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There's a lot to celebrate at the moment. The world didn't end in 2012 - apocalyptic horror stories have faded from news headlines - and according to the ancient Mayan people, we're living in a new baktun (that's the start of another 144,000 days to you and me). This presents a new opportunity to send the climbing project that's been playing on your mind all winter. Or, more seriously, this is a new opportunity for modern civilisation, a chance to change modern lifestyles. What are your hopes for 2013? This article looks at how we could be happier, climb harder and consume less for the environment.
The bad news is that the world hasn't had a fresh start this year. A recent study published in the journal Nature Climate Change reveals that glacier experts may have severely underestimated future sea-level rise, as ice sheets in Greenland and Antartica melt. Evidence suggests that the world is fragile. Our ecological impact continues to grow despite the efforts of government, business and ordinary people to lower their carbon footprints. According to the UN, the world's population will reach 9 billion by 2050 and this will demand more from fewer resources. Our economies grow and living standards may rise, though we as individuals are not any happier.
In fact, high consumption lifestyles can make us unhappy, leading to "time-poverty, stress, competition for social status, disconnection from nature and a sense of meaningless". The answer is to keep things simple. We can be happier and healthier as climbers by consuming less goods and getting out more. With that in mind, here is a buyer's guide for the eco-mountaineer.
Seek out quality and durability
The UKC For Sale Forum - grab a bargain!
UKC Articles, Feb 2013
There is a variety of gear on the market today, from super-lightweight hard shells to classic mountain clothing that has been used, abused and loved in equal measure over the years. Consider buying products that will last, over performance-based clothing that could wear out with a heavy alpine season.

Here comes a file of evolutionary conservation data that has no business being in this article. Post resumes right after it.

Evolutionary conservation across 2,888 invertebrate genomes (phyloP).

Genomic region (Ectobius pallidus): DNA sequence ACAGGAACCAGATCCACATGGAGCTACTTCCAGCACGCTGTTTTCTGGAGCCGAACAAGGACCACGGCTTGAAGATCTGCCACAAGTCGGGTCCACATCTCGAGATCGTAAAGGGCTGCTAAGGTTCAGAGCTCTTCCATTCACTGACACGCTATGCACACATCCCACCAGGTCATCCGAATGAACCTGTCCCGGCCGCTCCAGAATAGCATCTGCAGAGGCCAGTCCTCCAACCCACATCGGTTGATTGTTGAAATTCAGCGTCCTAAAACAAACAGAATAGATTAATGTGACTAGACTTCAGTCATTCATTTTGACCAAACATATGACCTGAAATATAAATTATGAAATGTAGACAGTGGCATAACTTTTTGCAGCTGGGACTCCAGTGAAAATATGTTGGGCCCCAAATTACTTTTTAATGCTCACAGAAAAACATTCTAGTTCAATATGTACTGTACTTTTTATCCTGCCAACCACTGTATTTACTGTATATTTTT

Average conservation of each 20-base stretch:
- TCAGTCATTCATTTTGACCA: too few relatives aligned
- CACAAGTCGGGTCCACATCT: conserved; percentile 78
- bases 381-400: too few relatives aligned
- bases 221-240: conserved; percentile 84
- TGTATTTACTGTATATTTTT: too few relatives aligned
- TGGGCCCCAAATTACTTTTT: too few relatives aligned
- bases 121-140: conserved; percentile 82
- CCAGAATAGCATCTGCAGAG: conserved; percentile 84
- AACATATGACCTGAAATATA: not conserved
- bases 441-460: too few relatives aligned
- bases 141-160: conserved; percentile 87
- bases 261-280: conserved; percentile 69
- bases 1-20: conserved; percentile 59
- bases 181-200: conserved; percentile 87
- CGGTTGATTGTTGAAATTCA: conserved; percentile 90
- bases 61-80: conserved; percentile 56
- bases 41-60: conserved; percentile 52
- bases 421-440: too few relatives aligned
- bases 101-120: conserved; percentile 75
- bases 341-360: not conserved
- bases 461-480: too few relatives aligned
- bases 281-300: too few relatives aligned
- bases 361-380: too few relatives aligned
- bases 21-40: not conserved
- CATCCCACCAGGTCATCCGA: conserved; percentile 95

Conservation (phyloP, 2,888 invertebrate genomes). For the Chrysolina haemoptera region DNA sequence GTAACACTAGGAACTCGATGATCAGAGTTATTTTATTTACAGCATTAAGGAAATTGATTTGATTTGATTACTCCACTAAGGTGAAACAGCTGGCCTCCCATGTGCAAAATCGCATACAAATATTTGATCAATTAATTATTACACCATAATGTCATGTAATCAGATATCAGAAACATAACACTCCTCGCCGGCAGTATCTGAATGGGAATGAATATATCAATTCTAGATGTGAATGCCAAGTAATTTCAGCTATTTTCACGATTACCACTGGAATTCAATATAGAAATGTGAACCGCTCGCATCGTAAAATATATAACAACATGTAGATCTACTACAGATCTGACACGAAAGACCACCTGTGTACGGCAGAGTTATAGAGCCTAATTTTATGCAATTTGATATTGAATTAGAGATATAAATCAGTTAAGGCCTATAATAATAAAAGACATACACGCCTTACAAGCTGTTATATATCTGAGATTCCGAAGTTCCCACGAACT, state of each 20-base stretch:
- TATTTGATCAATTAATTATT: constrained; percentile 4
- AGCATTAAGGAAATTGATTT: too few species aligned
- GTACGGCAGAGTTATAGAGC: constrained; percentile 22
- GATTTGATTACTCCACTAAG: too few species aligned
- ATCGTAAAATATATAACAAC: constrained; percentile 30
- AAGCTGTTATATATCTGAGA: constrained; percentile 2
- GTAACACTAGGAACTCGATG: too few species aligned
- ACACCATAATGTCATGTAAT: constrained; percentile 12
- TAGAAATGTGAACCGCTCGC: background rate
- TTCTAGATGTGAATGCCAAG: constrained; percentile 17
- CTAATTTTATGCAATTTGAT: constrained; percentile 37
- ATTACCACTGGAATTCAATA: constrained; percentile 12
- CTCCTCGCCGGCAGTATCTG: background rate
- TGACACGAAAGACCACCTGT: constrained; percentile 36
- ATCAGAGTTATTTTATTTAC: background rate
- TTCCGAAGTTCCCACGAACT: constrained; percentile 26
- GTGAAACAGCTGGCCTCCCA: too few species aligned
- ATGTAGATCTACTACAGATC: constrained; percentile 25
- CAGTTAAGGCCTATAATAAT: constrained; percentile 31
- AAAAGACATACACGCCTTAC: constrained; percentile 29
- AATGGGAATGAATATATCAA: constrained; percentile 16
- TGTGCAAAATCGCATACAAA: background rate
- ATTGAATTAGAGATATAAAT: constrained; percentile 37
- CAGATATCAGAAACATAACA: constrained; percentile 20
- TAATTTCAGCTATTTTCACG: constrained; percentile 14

Learn to love your old gear
Repairing old kit also gives an original character to your climbing wardrobe. Whether it's retro, old skool or plain antique, hang on to old garments which could be your signature piece twelve months later. From personal experience, a friend wears timeless HH baselayers, thirty years old, still keeping her as warm and snug as the day they were first bought!
Buy second hand
Enjoy the real experiences
Sustainable Consumption not Anti-Consumption
Sustainable consumption is an important concept for academic experts as an answer to the problems of western culture – to consume at a rate which is sustainable for the planet. The idea of sustainable consumption emphasises positive lifestyle choices, to buy less 'stuff' and work less overtime. We can choose to get a train or bus to the crag, rather than going by car. We can make informed decisions to buy food that's in season and products that have been recycled. This is not about anti-consumption, but responsible consumption, which pays attention to our environmental impact and the needs of global society. By living sustainably, it's possible to increase our leisure time, build better family relationships and reduce our impact on the environment. This is a win-win situation.
Overall, the lifestyle of the 'eco-mountaineer' is better for your wallet and can enrich your climbing experiences. It's better for people and the planet too, which means we could be around for a lot longer than the Mayans first thought. That's something to be very happy about.
Thanks to: Lucie Middlemiss, University of Leeds
About the author:
Ben Lewis is an undergraduate researcher at the School of Earth and Environment, University of Leeds. As a Mountain Leader (MLS), he also writes for an adventure sports blog at: climbingwetrock.blogspot.com